A good name is hard to find, particularly when you’re launching your brand and business. Once you have a name and logo for your venture, completing the trademark application is an important step to protect your intellectual property.Intellectual property law is complex and requires proper legal advice and strategy; however, the following post provides a quick guide on how the trademark process works and how you can benefit from it.Although trademarks essentially exist to protect consumers from brand confusion, trademarks also protect your company’s uniqueness and distinguish your business from that of competitors.
A trademark does not need to be registered for you to initiate legal action against someone who is unlawfully using your mark. However, registering your trademark with the USPTO can afford additional benefits and make the legal process easier down the road.One of the benefits of california-business-lawyer-corporate-lawyer registering is that you can use the ® symbol beside your trademark. This serves to potentially deter more instances of infringement. Even without federal registration, though, you can still use “TM” next to your trademark.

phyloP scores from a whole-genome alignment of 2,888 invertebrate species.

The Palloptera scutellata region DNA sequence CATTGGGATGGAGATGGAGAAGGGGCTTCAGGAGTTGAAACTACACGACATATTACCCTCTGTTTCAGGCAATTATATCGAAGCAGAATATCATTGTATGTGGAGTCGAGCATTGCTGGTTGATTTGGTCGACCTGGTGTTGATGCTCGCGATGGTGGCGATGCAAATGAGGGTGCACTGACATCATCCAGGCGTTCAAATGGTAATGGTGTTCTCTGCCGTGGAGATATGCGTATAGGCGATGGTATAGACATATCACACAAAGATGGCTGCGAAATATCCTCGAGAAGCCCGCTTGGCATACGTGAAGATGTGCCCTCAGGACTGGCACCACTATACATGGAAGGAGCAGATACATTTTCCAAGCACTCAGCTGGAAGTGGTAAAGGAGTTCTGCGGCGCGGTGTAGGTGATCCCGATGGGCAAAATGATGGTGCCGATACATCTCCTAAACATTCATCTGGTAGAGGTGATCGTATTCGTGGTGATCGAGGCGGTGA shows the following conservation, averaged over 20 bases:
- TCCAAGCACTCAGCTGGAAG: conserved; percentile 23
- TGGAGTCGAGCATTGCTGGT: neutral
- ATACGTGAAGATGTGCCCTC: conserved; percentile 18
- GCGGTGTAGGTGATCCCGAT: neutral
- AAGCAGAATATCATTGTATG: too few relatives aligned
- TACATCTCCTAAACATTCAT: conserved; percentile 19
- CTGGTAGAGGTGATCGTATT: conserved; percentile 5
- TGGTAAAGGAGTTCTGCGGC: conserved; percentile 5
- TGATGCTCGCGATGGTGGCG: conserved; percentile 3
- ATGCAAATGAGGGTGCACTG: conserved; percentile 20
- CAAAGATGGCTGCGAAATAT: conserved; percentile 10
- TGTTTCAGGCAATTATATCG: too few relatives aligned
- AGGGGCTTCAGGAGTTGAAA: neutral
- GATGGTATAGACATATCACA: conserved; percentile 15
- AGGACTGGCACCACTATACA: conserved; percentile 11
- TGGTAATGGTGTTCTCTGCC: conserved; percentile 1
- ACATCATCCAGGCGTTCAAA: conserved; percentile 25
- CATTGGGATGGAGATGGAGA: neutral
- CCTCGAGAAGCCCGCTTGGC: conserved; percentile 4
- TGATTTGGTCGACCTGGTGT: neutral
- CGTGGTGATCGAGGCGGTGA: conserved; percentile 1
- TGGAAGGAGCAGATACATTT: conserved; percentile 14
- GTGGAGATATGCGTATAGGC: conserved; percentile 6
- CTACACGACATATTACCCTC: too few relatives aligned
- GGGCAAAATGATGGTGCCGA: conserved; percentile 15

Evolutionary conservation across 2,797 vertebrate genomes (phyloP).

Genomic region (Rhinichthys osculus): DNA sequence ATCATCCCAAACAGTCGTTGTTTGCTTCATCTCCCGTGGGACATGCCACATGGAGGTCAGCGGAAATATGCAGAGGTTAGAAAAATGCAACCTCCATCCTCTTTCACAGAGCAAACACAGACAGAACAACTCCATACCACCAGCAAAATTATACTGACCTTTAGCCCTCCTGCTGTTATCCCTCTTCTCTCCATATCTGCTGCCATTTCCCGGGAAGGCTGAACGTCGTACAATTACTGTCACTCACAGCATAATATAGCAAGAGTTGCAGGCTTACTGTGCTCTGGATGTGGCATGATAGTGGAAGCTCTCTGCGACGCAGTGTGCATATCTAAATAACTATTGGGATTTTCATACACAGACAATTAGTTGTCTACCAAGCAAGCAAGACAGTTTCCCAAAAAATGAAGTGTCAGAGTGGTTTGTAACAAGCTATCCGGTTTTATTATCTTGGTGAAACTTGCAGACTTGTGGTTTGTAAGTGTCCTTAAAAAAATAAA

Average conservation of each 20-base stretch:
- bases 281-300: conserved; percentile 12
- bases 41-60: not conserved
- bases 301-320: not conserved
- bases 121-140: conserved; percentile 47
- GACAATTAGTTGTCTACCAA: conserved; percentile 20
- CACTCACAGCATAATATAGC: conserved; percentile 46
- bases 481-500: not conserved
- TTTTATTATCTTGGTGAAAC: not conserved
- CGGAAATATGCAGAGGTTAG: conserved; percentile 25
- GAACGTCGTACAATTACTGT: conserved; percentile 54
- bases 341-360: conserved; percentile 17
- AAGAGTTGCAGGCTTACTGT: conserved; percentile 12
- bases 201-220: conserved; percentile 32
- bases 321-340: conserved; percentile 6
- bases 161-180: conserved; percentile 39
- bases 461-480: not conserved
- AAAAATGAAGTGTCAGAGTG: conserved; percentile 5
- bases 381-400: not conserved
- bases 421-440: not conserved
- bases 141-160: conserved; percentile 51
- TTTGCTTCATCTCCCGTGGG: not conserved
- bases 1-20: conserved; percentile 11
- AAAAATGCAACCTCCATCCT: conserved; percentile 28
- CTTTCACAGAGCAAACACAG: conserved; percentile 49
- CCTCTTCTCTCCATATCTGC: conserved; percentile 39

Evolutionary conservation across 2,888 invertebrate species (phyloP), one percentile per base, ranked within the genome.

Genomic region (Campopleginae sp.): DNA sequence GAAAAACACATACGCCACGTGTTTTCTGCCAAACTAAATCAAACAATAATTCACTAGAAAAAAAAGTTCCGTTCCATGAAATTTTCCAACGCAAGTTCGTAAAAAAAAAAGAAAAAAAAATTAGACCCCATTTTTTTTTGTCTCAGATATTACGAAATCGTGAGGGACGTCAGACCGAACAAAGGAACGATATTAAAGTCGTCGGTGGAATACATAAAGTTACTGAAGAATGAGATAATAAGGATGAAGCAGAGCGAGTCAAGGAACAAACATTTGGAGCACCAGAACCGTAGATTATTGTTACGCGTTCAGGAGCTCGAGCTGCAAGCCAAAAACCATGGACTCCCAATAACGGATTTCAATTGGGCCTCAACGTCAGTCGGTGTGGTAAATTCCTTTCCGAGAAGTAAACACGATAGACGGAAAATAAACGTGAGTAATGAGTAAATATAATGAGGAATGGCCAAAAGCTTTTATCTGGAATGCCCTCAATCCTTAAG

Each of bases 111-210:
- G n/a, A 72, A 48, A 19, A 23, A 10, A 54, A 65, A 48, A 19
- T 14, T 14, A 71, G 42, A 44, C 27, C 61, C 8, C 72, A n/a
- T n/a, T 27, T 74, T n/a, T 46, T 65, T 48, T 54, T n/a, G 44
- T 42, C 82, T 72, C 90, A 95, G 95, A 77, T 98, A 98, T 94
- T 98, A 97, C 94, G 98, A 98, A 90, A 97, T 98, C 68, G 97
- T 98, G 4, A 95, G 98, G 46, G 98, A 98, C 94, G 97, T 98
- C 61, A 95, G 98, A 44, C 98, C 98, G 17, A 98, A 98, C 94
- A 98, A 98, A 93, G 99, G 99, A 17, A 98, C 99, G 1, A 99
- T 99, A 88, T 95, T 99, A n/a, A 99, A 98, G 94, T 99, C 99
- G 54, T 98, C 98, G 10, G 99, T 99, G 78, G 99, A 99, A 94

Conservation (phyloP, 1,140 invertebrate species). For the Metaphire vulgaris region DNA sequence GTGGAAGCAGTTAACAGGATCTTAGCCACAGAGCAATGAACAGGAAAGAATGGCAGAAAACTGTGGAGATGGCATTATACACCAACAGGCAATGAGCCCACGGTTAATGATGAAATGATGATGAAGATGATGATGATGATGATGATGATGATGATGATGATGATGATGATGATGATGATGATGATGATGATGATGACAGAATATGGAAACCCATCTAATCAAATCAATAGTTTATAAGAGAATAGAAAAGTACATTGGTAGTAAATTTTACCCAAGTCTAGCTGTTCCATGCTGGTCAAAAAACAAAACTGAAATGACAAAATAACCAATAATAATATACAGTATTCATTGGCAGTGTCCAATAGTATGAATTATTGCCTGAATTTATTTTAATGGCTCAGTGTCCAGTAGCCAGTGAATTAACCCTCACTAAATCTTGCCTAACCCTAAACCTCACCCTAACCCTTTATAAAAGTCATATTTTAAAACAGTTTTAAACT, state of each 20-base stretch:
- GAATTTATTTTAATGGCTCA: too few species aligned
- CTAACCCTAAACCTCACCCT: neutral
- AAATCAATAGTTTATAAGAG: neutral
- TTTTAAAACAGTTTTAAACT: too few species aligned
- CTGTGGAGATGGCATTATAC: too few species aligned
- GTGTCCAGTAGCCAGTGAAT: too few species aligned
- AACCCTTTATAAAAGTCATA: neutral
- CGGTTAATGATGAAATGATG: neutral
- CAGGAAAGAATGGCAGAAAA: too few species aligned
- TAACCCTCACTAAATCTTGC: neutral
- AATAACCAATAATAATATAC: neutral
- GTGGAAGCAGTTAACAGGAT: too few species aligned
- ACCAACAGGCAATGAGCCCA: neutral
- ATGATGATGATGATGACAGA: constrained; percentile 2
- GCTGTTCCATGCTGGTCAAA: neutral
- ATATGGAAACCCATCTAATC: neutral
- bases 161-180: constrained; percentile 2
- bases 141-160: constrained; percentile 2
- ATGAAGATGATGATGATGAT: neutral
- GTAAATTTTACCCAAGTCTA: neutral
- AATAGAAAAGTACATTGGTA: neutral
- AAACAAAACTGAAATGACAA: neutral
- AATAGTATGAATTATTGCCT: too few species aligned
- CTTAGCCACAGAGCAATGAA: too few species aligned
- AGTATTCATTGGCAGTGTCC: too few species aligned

Another benefit is that registration with the USPTO puts the nation on notice regarding your trademark. If you end up in court, you will have an easier time proving that the infringing party knew about the existence of your trademark.When preparing your application, you can create a mark that is both descriptive and establishes a connection between your company and the product or service offered. However, making a more creative mark not directly related to or describing your product or service may actually be stronger.
Once you file the paperwork with the itseyerisappropriate fee, the USPTO may deny your initial application or request modifications. If your application is granted, then it will be opened for challenges for 30 days. If no challenges arise, your trademark will be officially registered. If there are challenges during the 30 day period, you have the option to abandon your mark or defend it against the challenge.Once your trademark is registered, consistent use of your mark and record-keeping of such use are the best ways to maintain protection. If you allow other parties to use your trademark, monitor and record their use as well.
Infringement occurs if you use a mark that is too similar or identical to a trademark already in use by someone else. Defending your use in court is expensive and time-consuming. Be sure to make a creative and distinctive mark and conduct a thorough trademark search prior to use of your mark.As you can see, the trademark process is complicated and can be confusing, so be sure to seek out guidance from an attorney to ensure your business is adequately protected.